We sank a couple of trenches in over the suspected area to see whether there really was something there, and we found foundations, walls and floors, some of which was tiled – this was clearly a substantial building.

Many historical sources paint the Premonstratensians as reclusive types. It is generally said that, like the Cistercians, the Premonstratensians sought out isolated positions in the landscape, but there are some reasons to question whether this is really the full story.

One theory is that as relative latecomers to the UK monastic scene, a lot of the good land had already been taken. It’s possible that they were actually just victims of circumstance, forced onto low quality land in marginal areas, rather than actively seeking out isolation.

Whether or not the priests took in members of the lay community is yet to be evidenced archaeologically, but they were already priests and teachers and, if it turns out that they were also caring for members of the local community in the infirmary, this could be further evidence that they had little intention of being the solitary types that many historical sources suggest based on the statutes of their order.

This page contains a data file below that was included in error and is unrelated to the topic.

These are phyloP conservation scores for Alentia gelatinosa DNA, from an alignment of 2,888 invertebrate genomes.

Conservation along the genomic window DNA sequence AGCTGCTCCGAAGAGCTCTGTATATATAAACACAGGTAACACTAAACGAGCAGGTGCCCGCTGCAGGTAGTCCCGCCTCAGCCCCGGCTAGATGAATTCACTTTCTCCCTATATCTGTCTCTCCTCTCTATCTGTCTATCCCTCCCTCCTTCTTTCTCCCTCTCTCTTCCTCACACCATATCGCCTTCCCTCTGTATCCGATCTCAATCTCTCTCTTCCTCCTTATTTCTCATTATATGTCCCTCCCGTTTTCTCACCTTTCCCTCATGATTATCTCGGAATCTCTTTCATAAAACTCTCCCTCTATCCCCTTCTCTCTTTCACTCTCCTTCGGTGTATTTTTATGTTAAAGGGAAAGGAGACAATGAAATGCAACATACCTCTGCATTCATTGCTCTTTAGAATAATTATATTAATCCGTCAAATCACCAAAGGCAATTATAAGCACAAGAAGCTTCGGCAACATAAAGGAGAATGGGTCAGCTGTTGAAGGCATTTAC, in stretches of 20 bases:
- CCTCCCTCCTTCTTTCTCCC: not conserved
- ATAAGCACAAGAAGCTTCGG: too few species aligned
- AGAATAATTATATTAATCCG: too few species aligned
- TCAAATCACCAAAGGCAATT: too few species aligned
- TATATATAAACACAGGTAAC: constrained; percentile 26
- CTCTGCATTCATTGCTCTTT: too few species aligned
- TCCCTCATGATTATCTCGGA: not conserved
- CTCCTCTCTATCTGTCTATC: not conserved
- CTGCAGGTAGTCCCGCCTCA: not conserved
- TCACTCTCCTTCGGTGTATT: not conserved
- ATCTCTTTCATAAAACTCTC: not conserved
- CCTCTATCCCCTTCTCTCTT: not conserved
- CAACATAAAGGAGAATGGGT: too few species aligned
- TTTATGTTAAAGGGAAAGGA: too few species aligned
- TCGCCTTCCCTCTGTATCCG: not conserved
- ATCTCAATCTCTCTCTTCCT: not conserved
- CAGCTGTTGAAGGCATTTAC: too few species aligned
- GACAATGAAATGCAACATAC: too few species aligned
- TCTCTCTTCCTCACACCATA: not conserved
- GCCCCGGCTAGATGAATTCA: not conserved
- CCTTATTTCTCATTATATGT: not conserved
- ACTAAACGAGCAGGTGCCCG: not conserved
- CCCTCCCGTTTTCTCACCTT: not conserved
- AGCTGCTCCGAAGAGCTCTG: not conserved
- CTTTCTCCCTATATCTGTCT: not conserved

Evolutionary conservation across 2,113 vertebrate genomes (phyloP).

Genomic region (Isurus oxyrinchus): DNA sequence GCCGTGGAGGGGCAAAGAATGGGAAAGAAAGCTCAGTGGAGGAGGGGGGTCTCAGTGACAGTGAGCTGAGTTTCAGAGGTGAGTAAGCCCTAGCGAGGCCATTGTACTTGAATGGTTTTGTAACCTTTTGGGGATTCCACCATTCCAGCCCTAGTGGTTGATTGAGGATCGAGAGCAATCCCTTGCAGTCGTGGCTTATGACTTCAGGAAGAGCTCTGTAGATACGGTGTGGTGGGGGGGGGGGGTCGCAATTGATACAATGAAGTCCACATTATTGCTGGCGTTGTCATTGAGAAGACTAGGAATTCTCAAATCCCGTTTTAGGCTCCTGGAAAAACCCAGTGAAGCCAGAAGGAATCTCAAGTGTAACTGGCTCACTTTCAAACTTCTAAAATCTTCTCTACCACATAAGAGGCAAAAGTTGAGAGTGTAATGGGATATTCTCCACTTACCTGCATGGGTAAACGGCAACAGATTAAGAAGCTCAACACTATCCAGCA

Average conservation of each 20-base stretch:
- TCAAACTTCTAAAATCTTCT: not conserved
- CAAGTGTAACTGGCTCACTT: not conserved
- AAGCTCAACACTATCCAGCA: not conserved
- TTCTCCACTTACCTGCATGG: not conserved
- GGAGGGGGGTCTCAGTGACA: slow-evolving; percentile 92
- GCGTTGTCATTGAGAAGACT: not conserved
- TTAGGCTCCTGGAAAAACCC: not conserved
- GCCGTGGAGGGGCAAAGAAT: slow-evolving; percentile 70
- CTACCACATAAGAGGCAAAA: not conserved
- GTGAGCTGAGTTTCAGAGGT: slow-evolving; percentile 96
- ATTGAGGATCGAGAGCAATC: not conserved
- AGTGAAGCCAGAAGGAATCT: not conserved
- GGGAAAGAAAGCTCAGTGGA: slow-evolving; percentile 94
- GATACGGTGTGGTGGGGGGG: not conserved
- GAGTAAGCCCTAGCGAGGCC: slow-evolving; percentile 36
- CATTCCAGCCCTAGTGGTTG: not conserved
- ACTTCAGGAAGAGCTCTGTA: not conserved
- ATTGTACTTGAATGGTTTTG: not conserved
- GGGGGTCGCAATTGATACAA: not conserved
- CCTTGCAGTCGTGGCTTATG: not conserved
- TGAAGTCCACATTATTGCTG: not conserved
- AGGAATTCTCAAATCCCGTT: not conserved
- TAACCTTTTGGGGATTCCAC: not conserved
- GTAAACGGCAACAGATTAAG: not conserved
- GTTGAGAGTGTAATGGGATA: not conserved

Medieval medicine is often depicted as being a bit crazy, but it wasn’t all complete quackery. At sites like Sutra in Scotland, archaeologists have found evidence that suggests monks were treating people with painkillers, disinfectants and even diet pills.

It’s really important to understand the contribution that monasticism made to medicine and healthcare, but it’s also important to understand why.

In many cases, yes, it was part of their duty to the community, but there is some evidence that monasteries would also take people in, in return for their land. For any order pressed for resources, this could be a good way to expand.

This year, we were investigating the abbey’s lost buildings. Last year, the aim was to understand life on the periphery of the abbey complex. How were the fields surrounding the abbey used? What were they doing to generate an income? How did they fit into the local economy?

We know that compared to many orders, the Premonstratensians were pretty entrepreneurial, doing heavier-than-usual industries like tile making, metalworking and even forgery in some locations.